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As a wise man once said, a warrior’s daily duty is to attend to the heart and the opening of it - not as a task to be completed, but as a duty to be repeated, daily, in the orange glow of a new sun.

Waylon Lewis

The essence of life is that it’s challenging. Sometimes it is sweet, and sometimes it is bitter. Sometimes your body tenses, and sometimes it relaxes or opens. Sometimes you have a headache, and sometimes you feel 100 percent healthy. From an awakened perspective, trying to tie up all the loose ends and finally get it together is death, because it involves rejecting a lot of your basic experience. There is something aggressive about that approach to life, trying to flatten out all the rough spots and imperfections into a nice smooth ride.
— Pema Chödrön, “When Things Fall Apart: Heart Advice For Difficult Times”
Our vast collections of knowledge and experience are just part of ego’s display, part of the grandiose quality of ego. We display them to the world and, in so doing, reassure ourselves that we exist, safe and secure, as “spiritual” people.
— Chögyam Trungpa, “Cutting Through Spiritual Materialism”
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The idea of karma is that you continually get the teaching that you need to open your heart.

Pema Chödrön

If you pour a cup of tea, you are aware of extending your arm and touching your hand to the teapot, lifting it and pouring the water. Finally the water touches your teacup and fills it, and you stop pouring and put the teapot down precisely, as in the Japanese tea ceremony. You become aware that each precise movement has dignity. We have long forgotten that activities can be simple and precise. Every act of our lives can contain simplicity and precision and can thus have tremendous beauty and dignity.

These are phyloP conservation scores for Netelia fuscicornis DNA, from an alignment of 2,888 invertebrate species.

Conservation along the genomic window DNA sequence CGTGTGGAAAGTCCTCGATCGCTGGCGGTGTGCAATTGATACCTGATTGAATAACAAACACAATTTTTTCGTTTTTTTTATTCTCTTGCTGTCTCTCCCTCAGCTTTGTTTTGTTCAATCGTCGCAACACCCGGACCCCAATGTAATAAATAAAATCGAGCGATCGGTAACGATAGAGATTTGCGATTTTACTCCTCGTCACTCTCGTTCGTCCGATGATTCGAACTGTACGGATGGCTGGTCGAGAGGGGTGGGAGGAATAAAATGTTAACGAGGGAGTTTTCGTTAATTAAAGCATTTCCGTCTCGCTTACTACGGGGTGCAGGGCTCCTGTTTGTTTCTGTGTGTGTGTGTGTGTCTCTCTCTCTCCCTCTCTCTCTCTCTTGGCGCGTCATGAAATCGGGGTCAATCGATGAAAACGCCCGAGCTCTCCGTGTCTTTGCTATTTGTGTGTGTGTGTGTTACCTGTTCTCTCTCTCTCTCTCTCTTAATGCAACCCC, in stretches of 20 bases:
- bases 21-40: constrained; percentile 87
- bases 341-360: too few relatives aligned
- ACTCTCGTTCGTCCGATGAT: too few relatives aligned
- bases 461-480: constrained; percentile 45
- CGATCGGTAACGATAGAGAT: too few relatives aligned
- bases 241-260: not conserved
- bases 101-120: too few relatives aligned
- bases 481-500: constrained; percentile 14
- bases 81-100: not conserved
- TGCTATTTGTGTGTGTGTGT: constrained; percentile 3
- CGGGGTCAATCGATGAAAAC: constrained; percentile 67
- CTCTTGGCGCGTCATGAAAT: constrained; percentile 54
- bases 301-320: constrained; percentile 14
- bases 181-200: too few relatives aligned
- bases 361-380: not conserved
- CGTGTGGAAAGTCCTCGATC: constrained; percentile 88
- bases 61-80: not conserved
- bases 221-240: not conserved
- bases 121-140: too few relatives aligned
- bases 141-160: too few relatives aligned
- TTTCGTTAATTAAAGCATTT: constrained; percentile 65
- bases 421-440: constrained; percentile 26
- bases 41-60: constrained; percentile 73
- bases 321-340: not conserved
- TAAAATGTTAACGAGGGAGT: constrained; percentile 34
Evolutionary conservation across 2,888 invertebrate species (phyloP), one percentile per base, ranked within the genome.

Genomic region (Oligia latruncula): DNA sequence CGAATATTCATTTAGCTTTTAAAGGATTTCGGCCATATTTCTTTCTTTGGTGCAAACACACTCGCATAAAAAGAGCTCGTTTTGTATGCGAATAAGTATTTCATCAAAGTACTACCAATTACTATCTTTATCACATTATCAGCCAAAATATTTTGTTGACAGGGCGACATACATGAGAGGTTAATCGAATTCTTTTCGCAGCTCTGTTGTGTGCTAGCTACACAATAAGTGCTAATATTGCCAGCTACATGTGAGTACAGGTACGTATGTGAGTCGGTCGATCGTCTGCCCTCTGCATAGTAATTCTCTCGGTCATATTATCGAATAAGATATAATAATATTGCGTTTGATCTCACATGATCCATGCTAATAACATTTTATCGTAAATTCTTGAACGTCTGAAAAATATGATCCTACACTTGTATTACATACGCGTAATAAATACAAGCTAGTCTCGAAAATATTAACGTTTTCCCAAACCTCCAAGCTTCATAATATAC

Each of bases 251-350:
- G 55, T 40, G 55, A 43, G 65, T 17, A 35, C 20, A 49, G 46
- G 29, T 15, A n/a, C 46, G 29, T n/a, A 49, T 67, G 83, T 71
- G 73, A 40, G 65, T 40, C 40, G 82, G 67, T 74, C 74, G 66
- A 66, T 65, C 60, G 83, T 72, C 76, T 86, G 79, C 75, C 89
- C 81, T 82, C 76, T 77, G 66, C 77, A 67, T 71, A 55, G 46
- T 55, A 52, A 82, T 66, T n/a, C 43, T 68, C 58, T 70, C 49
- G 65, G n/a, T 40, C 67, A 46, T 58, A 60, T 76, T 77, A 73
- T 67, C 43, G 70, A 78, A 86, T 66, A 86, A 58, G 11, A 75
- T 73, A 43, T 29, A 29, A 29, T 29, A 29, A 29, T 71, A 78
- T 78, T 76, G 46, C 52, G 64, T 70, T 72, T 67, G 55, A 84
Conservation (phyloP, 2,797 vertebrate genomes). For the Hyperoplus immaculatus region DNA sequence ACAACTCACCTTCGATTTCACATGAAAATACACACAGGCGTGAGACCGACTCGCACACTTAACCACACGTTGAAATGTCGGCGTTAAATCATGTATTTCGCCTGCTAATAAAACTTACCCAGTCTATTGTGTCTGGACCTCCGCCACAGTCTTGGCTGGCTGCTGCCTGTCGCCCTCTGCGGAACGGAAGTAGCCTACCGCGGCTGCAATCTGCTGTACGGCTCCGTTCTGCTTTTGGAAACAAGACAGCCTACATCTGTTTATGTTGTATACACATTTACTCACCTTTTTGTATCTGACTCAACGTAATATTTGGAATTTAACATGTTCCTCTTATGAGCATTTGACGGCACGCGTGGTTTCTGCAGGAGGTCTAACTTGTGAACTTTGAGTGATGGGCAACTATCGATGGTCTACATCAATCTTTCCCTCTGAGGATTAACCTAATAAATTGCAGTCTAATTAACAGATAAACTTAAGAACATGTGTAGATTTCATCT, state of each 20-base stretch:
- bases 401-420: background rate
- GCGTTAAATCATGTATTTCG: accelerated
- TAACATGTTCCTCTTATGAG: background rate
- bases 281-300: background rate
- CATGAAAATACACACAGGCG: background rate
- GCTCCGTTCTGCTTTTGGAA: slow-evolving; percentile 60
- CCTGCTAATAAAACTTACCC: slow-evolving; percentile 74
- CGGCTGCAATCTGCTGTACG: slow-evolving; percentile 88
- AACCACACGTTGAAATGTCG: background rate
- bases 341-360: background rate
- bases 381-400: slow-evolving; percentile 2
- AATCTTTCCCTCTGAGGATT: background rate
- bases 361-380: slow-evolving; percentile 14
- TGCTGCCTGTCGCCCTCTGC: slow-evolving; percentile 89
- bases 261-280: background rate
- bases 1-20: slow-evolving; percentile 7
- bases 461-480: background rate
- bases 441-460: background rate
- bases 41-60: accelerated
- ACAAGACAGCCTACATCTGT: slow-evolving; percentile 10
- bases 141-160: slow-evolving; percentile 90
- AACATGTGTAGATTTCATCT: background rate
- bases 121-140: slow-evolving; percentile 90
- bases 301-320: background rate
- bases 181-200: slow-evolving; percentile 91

— Chögyam Trungpa, “Cutting Through Spiritual Materialism”
The difference between theism and nontheism is not whether one does or does not believe in God. It is an issue that applies to everyone, including both Buddhists and non-Buddhists. Theism is a deep-seated conviction that there’s some hand to hold: if we just do the right things, someone will appreciate us and take care of us. It means thinking there’s always going to be a babysitter available when we need one. We all are inclined to abdicate our responsibilities and delegate our authority to something outside ourselves. Nontheism is relaxing with the ambiguity and uncertainty of the present moment without reaching for anything to protect ourselves.
— Pema Chödrön, “When Things Fall Apart: Heart Advice for Difficult Times”
We also have to give up the notion of a divine savior, which has nothing to do with what religion we belong to, but refers to the idea of someone or something who will save us without our having to go through any pain. In fact, giving up that kind of false hope is the first step. We have to be with ourselves. We have to be real people. There is no way of beating around the bush, hoping for the best. If you are really interested in working with yourself, you can’t lead that kind of double life, adopting ideas, techniques, and concepts of all kinds, simply in order to get away from yourself.
— Chögyam Trungpa, “Smile at Fear: Awakening the True Heart of Bravery” 
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Everybody loves something, even if it’s only tortillas.

Chögyam Trungpa

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What is otherness. What is the particular distinguishing characteristic of human communities. Isn’t there something about inner subjectivity and historicity that makes the human relationship to world very different than just organism-environment.